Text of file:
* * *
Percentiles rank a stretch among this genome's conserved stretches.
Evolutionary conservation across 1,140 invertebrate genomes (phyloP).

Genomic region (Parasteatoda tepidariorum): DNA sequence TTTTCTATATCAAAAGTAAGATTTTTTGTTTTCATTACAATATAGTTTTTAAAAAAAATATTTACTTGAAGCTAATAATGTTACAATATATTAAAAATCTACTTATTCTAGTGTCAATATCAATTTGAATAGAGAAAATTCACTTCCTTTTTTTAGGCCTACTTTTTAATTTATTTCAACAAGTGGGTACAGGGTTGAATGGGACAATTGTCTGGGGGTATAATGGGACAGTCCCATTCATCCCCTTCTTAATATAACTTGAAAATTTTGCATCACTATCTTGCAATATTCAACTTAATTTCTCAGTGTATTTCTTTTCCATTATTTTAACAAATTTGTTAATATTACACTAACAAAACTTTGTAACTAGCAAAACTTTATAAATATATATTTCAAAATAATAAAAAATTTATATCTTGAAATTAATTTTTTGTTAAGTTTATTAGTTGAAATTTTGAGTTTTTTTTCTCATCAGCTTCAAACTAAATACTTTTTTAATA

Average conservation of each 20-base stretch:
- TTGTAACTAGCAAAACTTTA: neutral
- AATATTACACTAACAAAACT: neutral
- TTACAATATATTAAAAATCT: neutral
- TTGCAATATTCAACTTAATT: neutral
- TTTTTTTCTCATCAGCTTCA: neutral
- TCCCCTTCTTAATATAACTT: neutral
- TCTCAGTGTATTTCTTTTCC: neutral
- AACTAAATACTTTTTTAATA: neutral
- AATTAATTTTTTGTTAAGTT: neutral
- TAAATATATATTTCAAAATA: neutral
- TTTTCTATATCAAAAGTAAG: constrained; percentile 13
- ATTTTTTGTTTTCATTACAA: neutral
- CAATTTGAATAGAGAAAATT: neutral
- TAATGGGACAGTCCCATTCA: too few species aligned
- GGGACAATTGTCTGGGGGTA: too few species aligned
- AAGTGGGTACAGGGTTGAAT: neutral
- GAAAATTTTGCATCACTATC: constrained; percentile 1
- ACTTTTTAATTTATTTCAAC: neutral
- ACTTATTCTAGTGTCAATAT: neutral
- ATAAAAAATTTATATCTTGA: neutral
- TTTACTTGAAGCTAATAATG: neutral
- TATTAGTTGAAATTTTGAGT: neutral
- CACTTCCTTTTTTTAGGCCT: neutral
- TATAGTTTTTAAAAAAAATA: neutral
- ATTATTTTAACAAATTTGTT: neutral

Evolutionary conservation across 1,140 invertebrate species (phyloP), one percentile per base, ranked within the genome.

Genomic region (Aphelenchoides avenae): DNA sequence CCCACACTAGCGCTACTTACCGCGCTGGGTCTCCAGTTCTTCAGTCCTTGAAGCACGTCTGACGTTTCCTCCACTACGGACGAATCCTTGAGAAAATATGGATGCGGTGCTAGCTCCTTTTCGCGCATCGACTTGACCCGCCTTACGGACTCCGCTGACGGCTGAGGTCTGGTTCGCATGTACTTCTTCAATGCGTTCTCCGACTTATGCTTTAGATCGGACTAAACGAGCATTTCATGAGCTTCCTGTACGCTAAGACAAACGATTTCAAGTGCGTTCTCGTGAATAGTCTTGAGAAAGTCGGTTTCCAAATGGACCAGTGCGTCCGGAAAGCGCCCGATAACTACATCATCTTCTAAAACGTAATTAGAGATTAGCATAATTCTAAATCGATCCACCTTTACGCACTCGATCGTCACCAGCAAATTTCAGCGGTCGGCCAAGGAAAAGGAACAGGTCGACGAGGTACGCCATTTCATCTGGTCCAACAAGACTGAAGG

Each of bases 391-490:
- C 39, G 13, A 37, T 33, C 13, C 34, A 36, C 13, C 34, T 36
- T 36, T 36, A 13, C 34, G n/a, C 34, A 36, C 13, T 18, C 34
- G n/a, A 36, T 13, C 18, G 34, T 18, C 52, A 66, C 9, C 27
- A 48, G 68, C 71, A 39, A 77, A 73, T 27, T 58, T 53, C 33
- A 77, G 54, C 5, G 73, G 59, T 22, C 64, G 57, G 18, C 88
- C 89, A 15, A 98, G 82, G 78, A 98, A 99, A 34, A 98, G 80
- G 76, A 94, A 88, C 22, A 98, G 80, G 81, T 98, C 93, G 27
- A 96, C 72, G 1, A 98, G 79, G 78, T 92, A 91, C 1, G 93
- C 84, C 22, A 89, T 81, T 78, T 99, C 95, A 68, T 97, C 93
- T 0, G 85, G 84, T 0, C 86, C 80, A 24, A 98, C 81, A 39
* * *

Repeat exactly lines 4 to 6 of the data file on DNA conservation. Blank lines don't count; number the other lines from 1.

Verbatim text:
Average conservation of each 20-base stretch:
- TTGTAACTAGCAAAACTTTA: neutral
- AATATTACACTAACAAAACT: neutral